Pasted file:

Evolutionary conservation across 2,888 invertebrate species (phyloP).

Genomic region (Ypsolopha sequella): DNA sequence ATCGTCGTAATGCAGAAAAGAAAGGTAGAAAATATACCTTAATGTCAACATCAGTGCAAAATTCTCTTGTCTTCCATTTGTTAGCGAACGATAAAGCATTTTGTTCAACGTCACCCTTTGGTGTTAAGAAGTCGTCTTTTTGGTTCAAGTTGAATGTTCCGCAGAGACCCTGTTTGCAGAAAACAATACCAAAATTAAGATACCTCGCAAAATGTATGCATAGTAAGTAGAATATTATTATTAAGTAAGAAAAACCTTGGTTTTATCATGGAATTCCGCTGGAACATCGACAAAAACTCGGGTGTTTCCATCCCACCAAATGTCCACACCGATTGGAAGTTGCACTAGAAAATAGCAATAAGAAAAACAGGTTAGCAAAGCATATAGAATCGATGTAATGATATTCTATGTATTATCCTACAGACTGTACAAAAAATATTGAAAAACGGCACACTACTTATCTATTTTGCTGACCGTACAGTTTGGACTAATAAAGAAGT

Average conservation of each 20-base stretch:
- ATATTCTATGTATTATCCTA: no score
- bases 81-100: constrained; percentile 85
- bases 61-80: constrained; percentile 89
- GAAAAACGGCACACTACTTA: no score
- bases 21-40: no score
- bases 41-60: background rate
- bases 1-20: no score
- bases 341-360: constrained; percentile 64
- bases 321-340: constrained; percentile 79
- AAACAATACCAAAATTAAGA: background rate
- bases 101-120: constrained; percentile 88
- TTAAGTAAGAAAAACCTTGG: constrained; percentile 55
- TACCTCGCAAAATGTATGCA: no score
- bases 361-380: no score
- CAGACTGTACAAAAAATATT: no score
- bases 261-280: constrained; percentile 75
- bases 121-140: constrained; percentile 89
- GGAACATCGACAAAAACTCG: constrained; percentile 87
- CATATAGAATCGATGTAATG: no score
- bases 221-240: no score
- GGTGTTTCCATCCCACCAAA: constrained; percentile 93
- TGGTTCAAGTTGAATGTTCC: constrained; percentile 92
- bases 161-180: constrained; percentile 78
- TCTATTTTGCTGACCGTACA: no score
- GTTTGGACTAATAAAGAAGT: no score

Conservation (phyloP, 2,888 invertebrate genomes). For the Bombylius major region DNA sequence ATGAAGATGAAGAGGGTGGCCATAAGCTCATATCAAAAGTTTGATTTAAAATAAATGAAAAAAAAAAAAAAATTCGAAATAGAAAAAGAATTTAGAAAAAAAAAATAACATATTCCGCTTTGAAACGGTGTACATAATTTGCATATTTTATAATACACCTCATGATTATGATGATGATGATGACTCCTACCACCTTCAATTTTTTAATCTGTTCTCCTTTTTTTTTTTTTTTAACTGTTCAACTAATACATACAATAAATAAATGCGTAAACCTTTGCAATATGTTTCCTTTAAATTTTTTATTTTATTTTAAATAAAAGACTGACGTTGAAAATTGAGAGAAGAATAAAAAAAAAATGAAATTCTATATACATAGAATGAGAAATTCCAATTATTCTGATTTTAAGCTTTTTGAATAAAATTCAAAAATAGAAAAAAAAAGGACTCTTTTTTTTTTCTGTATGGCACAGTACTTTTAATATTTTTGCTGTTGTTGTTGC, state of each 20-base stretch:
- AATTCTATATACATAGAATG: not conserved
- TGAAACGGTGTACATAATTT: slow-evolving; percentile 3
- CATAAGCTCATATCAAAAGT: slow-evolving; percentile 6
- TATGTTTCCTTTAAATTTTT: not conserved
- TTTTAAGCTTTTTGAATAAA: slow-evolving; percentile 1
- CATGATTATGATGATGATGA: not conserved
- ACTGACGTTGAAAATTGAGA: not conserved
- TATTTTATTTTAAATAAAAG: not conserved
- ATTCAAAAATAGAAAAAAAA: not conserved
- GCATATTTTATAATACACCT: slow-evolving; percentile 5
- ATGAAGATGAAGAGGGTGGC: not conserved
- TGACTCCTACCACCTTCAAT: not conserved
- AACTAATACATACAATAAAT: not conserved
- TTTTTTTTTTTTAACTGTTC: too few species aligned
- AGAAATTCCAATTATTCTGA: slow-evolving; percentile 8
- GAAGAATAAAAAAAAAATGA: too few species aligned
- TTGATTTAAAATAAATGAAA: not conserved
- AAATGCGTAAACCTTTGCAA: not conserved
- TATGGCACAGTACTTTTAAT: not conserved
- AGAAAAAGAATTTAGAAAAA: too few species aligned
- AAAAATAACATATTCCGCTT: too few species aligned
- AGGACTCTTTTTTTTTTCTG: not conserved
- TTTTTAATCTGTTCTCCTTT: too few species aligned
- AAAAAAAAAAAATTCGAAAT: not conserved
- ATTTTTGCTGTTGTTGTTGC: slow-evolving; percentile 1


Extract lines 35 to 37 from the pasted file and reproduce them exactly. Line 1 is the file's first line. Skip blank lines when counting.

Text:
- CATGATTATGATGATGATGA: not conserved
- ACTGACGTTGAAAATTGAGA: not conserved
- TATTTTATTTTAAATAAAAG: not conserved